China is the workshop of the world, and the shift of production to the Far East is the major economic story of the last thirty years. It is one of many reasons that there are fewer manufacturing jobs in the West today. Due to the vast human resources i …

Walton Pantland

China is the workshop of the world, and the shift of production to the Far East is the major economic story of the last thirty years. It is one of many reasons that there are fewer manufacturing jobs in the West today. Due to the vast human resources in China in conjunction with a regulated Chinese economy means that labour costs have been comparatively low. This has been a factor in the global downward pressure on wages along with main protagonist: neoliberalism.

The position of workers in China is of crucial importance to the international labour movement – if wages rise in China, the justification for shifting production East is diminished. Recent years have seen major increases in workers wages with both official unions and unofficial new unions involved in negotiations, disputes and new collective agreements.

What is the role of the new unofficial unions? And what is the effect of this activism on the established unions? What will it mean for the global economy.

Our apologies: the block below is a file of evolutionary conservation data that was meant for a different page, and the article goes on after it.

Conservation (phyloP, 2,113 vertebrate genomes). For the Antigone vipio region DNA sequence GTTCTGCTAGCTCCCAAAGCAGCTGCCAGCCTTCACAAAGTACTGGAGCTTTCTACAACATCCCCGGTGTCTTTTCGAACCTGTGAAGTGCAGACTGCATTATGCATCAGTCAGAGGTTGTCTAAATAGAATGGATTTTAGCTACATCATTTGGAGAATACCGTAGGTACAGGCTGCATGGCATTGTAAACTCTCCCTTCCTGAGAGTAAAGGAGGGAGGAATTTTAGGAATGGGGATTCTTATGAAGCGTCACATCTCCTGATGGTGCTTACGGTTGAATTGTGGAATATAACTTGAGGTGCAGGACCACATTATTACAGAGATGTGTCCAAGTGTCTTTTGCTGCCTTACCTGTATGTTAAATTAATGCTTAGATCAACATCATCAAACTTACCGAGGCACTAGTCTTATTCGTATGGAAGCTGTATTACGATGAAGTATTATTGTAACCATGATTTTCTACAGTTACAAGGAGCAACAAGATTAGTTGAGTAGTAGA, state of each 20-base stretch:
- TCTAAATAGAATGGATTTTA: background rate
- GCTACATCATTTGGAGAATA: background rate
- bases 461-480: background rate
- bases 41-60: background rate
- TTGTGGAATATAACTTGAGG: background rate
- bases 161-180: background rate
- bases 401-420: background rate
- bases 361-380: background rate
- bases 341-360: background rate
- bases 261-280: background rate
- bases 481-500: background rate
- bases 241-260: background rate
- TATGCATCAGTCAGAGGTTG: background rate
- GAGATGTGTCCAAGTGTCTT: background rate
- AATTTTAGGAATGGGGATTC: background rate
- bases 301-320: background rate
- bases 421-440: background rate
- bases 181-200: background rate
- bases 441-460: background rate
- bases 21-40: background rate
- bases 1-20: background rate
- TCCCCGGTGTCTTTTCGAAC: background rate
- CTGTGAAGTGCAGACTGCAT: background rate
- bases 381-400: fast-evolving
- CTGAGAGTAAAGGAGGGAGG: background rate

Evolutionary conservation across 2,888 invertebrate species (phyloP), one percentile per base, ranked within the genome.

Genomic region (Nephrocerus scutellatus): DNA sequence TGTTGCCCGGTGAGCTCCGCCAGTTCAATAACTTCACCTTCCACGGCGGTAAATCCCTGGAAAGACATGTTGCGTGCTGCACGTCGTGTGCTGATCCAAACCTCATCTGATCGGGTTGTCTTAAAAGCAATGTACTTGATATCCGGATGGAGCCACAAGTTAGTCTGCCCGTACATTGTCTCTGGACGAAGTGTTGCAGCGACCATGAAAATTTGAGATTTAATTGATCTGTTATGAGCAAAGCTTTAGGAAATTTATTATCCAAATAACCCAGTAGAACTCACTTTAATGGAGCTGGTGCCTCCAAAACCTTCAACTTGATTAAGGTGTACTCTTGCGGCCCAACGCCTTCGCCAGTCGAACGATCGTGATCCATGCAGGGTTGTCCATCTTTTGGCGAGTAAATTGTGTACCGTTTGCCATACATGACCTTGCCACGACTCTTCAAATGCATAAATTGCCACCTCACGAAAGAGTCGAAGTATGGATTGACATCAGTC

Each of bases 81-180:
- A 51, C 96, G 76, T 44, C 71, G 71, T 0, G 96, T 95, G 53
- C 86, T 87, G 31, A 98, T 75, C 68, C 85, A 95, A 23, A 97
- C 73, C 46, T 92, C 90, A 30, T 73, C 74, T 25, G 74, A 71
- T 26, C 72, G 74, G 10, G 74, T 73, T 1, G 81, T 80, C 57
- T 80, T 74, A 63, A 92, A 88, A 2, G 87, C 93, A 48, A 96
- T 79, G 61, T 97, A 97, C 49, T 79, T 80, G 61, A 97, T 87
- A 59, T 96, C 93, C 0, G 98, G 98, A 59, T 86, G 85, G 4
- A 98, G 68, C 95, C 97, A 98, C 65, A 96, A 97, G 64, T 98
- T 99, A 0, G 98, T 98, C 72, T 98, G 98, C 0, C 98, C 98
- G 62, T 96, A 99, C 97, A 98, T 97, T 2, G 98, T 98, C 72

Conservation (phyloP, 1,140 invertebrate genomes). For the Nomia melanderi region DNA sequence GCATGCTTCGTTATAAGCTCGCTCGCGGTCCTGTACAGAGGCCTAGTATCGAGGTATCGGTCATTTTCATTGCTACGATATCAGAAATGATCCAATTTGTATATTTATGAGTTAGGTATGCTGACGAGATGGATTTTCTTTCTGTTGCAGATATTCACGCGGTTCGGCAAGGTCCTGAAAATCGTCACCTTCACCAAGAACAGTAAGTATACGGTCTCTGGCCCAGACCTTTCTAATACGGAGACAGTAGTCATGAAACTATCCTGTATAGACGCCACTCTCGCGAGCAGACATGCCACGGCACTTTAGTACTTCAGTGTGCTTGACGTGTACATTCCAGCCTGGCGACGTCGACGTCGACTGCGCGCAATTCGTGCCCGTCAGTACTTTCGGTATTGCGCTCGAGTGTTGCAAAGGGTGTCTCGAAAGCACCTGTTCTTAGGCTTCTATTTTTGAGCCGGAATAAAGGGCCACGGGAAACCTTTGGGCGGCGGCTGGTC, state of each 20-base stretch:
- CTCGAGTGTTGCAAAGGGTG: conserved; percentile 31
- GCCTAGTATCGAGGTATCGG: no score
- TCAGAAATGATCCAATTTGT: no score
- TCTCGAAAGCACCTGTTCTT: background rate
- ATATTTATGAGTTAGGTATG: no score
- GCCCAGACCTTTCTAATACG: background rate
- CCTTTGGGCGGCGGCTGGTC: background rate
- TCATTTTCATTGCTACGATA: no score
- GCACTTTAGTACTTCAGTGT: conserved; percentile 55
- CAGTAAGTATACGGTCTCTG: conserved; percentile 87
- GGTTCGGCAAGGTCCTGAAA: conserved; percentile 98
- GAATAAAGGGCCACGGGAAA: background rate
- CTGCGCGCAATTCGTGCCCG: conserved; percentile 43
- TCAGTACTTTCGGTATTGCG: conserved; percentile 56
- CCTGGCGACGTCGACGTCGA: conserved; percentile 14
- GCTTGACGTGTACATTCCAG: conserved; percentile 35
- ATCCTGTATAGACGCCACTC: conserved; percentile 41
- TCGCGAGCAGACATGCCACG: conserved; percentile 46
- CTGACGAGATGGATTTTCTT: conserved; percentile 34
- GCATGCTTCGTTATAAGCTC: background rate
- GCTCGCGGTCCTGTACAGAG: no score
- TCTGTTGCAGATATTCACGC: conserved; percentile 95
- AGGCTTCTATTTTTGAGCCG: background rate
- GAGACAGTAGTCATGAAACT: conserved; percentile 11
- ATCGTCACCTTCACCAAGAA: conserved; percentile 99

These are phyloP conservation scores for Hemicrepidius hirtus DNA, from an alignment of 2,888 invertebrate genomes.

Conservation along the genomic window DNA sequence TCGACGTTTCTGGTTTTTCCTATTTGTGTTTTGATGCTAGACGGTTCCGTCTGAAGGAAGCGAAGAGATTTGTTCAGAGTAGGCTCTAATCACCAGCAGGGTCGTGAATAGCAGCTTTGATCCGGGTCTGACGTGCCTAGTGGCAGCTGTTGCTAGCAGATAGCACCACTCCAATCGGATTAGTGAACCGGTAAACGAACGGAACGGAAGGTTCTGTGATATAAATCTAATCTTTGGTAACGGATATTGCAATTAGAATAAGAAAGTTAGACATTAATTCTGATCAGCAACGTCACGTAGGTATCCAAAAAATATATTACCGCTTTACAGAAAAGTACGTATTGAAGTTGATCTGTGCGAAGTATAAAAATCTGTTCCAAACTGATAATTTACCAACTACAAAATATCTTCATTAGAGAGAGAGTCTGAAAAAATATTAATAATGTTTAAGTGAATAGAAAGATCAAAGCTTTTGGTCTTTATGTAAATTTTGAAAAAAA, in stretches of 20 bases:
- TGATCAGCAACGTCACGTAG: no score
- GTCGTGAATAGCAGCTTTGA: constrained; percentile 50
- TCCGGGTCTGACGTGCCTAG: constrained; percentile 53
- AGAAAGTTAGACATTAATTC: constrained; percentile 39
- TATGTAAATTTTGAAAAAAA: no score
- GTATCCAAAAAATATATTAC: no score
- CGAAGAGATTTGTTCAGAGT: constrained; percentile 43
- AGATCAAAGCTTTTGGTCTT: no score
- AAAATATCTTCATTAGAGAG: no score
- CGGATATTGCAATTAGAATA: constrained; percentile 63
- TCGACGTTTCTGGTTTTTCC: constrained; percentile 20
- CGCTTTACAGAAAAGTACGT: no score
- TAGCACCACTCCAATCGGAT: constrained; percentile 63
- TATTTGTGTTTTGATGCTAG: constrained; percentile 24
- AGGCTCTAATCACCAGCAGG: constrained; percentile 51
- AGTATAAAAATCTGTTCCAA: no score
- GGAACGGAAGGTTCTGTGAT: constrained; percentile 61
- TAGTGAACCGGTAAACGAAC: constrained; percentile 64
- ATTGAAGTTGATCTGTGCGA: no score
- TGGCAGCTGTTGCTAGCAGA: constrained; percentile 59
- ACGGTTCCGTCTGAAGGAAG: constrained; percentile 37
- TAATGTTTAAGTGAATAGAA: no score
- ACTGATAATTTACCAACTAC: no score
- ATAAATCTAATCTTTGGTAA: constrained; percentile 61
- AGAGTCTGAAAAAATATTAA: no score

As part of a series of events to get different perspectives and achieve a more informed opinion on what is actually going on in China we will be holding a web conference with Eli Friedman. An expert on China, Friedman is assistant professor of International and Comparative Labor at Cornell University’s Industrial and Labor Relations school. There will be more to come including the perspectives of experts on China’s official unions and the benefits they have secured for workers.

Date: Tuesday 11 September

Time: 3 pm UK time, 10 am New York

All welcome!

Joining instructions:

On the right side of the home page there is a box called Web Conference, with a drop down list of meeting rooms. Select the meeting called “China”.

Type in your name, and password 123.

Click ‘Join’, and you will be redirected to the web conference.

A window will pop up asking permission to use your web cam and microphone, as well as the opportunity to choose devices and edit preferences. Allow, and click ‘join audio’. If possible, use a head set, as computer speakers can cause feedback.

Your web cam won’t come on automatically. There is a camera icon in the top left hand corner of the screen. If you click that a video window will open with a ‘play’ button at the bottom. If you click that your video will go live.

If you don’t have a web cam and mic, you can still participate by typing questions into the chat box.

You can ask questions by typing them in the chat area to the right of the screen, or by clicking the hand icon.

Please join us – we look forward to speaking to you.


This work is licensed under a Creative Commons Attribution-NonCommercial License.
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Walton Pantland

South African trade unionist living in Glasgow. Loves whisky, wine, running and the great outdoors. Walton did an MA in Industrial Relations at Ruskin, Oxford, and is interested in how trade unions use new technology to organise.

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